2. Nathan, Oski’s (2008) Hematology in infancy and childhood. (7th edn) Elsevier, USA, pp. 1872.
  3. Watson SP, Harrison P (2010) The vascular function of platelets. In: Hoffbrand AV et al. (Eds.), Postgraduate Haematology. (6th edn), Wiley-Blackwell, USA, pp.1074.
  4. Handin RI (2011) Blood platelets and the vessel wall. In: Colman RW et al. (Eds.), Thrombosis and Haemostasis Basic principles and Clinical Practice. (4th Edn), Lippincot Williams and Wilkins, pp.1451-1469.
  5. Yeaman MR (2010) Platelets in defense against bacterial pathogens. Cell Mol Life Sci 67(4): 525-544.
  6. Weyrich S, Andrew (2014) Platelets: more than a sack of glue. American society of hematology 2014(1): 400-403.
  7. Craig NM, Angela AA, Lesley MC, Kristina LM (2014) Emerging roles for platelets as immune and inflammatory cells. Blood 123(18): 2759-2767.
  8. Hidari KI, Weyrich AS, Zimmerman GA, McEver RP (1997) Engagement of P-selectin glycoprotein ligand-1 ehnances tyrosine phosphorylation and activates mitogen-activated protein kinases in human neutrophils. J Biol Chem 272(45): 28750-28756.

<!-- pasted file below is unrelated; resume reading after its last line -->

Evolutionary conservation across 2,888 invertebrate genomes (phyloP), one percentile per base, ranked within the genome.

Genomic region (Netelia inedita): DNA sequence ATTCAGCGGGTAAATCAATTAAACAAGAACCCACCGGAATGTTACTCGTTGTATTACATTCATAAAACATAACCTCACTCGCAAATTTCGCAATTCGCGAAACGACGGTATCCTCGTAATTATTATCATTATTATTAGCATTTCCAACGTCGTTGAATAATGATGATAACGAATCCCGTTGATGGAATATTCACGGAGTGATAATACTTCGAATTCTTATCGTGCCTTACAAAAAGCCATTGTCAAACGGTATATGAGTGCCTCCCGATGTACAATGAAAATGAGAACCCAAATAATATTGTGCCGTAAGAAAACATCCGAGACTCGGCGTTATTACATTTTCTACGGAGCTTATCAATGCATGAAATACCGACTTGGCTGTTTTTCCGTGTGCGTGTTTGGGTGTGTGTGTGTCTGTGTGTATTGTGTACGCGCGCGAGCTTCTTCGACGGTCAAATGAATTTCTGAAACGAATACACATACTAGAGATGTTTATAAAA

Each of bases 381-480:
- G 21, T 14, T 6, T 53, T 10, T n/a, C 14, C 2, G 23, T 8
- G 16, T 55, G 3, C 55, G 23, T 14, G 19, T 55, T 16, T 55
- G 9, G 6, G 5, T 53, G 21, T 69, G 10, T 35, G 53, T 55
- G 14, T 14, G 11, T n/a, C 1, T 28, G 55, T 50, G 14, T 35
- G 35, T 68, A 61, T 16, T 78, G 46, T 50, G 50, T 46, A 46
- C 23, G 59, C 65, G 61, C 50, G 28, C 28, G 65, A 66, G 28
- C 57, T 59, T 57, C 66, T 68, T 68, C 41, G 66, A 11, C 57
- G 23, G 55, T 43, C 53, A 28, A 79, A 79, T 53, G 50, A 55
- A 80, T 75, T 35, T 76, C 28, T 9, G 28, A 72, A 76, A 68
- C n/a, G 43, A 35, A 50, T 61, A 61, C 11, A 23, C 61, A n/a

9. Weyrich AS, Elstad MR, McEver RP, McIntyre TM, Moore KL, et al. (1996) Activated platelets signal chemokine synthesis by human monocytes. J Clin Invest 97(6): 1525-1534.
  10. Clark SR, Ma AC, Tavener SA, McDonald B, Goodarzi Z, et al. (2007) Platelet TLR4 activates neutrophil extracellular traps to ensare bacteria in septic blood. Nat Med 13(4): 463-469.
  11. Brickmann V, Zychlinsky A (2012) Neutrophil extracellular traps is immunity the second function of chromatin. J Cell Biol 198(5): 773-783.
  12. Lindenmann S, Tolley ND, Dixon DA, Thomas M. McIntyre, Stephen M. Prescott, et al. (2001) Activated platelets mediate inflammatory signaling by regulated interleukin 1beta synthesis. J Cell Biol 154(3): 485-490.
  13. Aslam R, Speck ER, Kim M, Crow AR, Bang kw, et al. (2006) Platelet Toll like receptor expression modulates lipopolysaccharide-induced thrombocytopenia and tumor necrosis factor-alpha production in vivo. Blood 107(2): 637-641.